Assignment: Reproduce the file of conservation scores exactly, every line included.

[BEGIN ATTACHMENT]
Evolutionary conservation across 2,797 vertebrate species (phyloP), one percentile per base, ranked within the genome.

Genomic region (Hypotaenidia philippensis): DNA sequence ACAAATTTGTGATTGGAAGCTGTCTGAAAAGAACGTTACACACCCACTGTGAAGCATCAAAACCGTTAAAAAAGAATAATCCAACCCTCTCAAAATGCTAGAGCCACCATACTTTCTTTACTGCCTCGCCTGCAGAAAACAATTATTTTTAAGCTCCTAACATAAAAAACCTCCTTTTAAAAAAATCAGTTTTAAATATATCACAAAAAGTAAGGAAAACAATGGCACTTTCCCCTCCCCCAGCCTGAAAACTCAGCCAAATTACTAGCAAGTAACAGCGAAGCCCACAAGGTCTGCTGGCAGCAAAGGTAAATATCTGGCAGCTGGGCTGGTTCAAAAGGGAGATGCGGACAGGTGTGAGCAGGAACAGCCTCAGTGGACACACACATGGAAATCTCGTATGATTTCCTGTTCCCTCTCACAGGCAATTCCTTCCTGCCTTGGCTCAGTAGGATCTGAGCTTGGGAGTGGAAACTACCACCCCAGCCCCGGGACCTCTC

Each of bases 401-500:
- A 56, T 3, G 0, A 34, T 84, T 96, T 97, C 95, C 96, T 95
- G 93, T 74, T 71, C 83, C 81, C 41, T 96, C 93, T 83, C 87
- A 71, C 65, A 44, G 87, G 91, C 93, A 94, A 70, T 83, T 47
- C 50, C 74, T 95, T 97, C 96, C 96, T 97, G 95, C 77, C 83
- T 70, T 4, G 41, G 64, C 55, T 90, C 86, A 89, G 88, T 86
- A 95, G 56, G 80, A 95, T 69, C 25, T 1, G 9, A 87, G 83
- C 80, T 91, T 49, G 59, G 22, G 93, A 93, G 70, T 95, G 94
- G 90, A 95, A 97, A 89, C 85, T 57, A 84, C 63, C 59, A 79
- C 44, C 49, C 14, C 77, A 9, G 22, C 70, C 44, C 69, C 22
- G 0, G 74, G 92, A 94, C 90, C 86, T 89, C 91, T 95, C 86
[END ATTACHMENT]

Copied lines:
Evolutionary conservation across 2,797 vertebrate species (phyloP), one percentile per base, ranked within the genome.

Genomic region (Hypotaenidia philippensis): DNA sequence ACAAATTTGTGATTGGAAGCTGTCTGAAAAGAACGTTACACACCCACTGTGAAGCATCAAAACCGTTAAAAAAGAATAATCCAACCCTCTCAAAATGCTAGAGCCACCATACTTTCTTTACTGCCTCGCCTGCAGAAAACAATTATTTTTAAGCTCCTAACATAAAAAACCTCCTTTTAAAAAAATCAGTTTTAAATATATCACAAAAAGTAAGGAAAACAATGGCACTTTCCCCTCCCCCAGCCTGAAAACTCAGCCAAATTACTAGCAAGTAACAGCGAAGCCCACAAGGTCTGCTGGCAGCAAAGGTAAATATCTGGCAGCTGGGCTGGTTCAAAAGGGAGATGCGGACAGGTGTGAGCAGGAACAGCCTCAGTGGACACACACATGGAAATCTCGTATGATTTCCTGTTCCCTCTCACAGGCAATTCCTTCCTGCCTTGGCTCAGTAGGATCTGAGCTTGGGAGTGGAAACTACCACCCCAGCCCCGGGACCTCTC

Each of bases 401-500:
- A 56, T 3, G 0, A 34, T 84, T 96, T 97, C 95, C 96, T 95
- G 93, T 74, T 71, C 83, C 81, C 41, T 96, C 93, T 83, C 87
- A 71, C 65, A 44, G 87, G 91, C 93, A 94, A 70, T 83, T 47
- C 50, C 74, T 95, T 97, C 96, C 96, T 97, G 95, C 77, C 83
- T 70, T 4, G 41, G 64, C 55, T 90, C 86, A 89, G 88, T 86
- A 95, G 56, G 80, A 95, T 69, C 25, T 1, G 9, A 87, G 83
- C 80, T 91, T 49, G 59, G 22, G 93, A 93, G 70, T 95, G 94
- G 90, A 95, A 97, A 89, C 85, T 57, A 84, C 63, C 59, A 79
- C 44, C 49, C 14, C 77, A 9, G 22, C 70, C 44, C 69, C 22
- G 0, G 74, G 92, A 94, C 90, C 86, T 89, C 91, T 95, C 86